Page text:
- Allow the installation of only safe Drupal extensions
- Checks for database errors and failed login attempts
- Protect against any brute force attacks
Download this module from Drupal here: https://www.drupal.org/project/security_review
- Drupal Update Manager:
Drupal Updates are very important, new updates fix bugs in previous versions of Drupal. Drupal also pushes out new updates automatically with security bug fixes which you must apply. These fixes apply to both themes and modules that you have installed within your Drupal installation.
You can go to the Drupal website and download the module from this link: https://www.drupal.org/documentation/modules/update
- Drupal Flood Control
Even the strongest of user names and passwords can be cracked by Brute force given time. Hackers often employ this tactic to gain access to your valuable data. This particular module allows you to limit failed logins by IP address, limits failed login by username and also limits the sending out of emails. Flood control will also prevent you from small scale Denial Of Service(DOS) attacks.
Go to the Drupal website and download the module from this link:
- Cross Frame Scripting
This module will help you to implement a Content Security Policy (CSP) for your Drupal installations. This one adds security against various different security threats. It can handle origin HTTP request header to prevent cross-site request forgery attack in your application. It can also take control over the IE (Internet Explorer), Safari or Google Chrome browsers internal XSS filter via the X-XSS-Protection HTTP response header.
Another benefit is the prevention of content up-sniffing. An X-Frame-Options HTTP response header is included to prevent ‘click-jacking’ in an application. It prevents eavesdropping and ‘man in the middle’ attacks.
Go to the Drupal website and download the module from this link:
It is important nowadays to test if your sites visitors are human or robots. Captcha allows your site to test if your website visitor is human or an automated script. This makes it a vital security precaution. It will stop SPAM bots in their tracks.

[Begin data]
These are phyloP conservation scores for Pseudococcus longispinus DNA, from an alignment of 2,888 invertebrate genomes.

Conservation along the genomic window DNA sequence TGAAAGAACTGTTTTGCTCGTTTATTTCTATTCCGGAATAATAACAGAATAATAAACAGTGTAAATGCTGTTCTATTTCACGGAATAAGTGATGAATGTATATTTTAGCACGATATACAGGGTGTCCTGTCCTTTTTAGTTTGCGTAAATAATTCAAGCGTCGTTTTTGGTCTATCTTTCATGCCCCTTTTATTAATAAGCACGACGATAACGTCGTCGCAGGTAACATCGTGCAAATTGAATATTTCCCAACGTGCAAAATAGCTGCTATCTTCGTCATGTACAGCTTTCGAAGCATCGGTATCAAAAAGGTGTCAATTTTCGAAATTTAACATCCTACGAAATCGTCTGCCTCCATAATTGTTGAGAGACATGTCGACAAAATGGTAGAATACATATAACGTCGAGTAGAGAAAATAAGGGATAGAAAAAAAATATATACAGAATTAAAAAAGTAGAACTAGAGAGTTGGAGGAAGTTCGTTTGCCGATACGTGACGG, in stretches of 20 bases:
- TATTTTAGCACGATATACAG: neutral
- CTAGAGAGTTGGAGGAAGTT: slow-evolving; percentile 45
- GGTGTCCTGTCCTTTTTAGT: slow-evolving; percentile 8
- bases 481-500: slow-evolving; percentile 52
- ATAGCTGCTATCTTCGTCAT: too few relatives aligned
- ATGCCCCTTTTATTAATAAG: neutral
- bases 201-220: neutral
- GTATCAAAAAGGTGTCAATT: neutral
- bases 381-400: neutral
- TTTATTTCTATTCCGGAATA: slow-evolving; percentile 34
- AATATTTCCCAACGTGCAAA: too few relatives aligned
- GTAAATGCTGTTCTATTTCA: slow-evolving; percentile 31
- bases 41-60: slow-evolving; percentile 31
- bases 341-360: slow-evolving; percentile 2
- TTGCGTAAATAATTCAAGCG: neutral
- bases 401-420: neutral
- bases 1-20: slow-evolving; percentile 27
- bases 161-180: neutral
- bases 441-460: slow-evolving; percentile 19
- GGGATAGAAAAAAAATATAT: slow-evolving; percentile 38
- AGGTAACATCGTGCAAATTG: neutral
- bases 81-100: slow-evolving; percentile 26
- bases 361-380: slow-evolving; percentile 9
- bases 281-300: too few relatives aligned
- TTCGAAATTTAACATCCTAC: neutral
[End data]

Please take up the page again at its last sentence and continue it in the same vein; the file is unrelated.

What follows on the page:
You can go to the Drupal website and download the module from this link:
- Content Access
As another part of your Content Security Policy (CSP) you should consider installing the Content Access module too.
This module allows you to define the permissions for your content types by both user and role.
It allows you to set permissions for view, edit, or delete on any specific element of content by specific user or role. The module uses the ACL API to work. This means that you will also need to install the ACL module for the Content Access Module to work!
The Drupal website has a download link for the module here:
- Two-factor Authentication (TFA)
Two-factor Authentication allows you to enable two factor authentication into your Drupal website installation. It adds an extra layer of security into the login process. It does this by requesting new users to enter their phone number at the time of the accounts creation.
Next, it sends a verification code out each time the user attempts to login. Soon after entering their username and password, the user will receive a one-time password on their mobile phone.
Go to the Drupal site at this link: https://www.drupal.org/project/tfa
This advice, and a Drupal Security Audit combined with these modules, will massively enhance the security of any Drupal website installation.
This is a Security Bloggers Network syndicated blog post authored by SecurityAuditTeam. Read the original post at: Security Audit Systems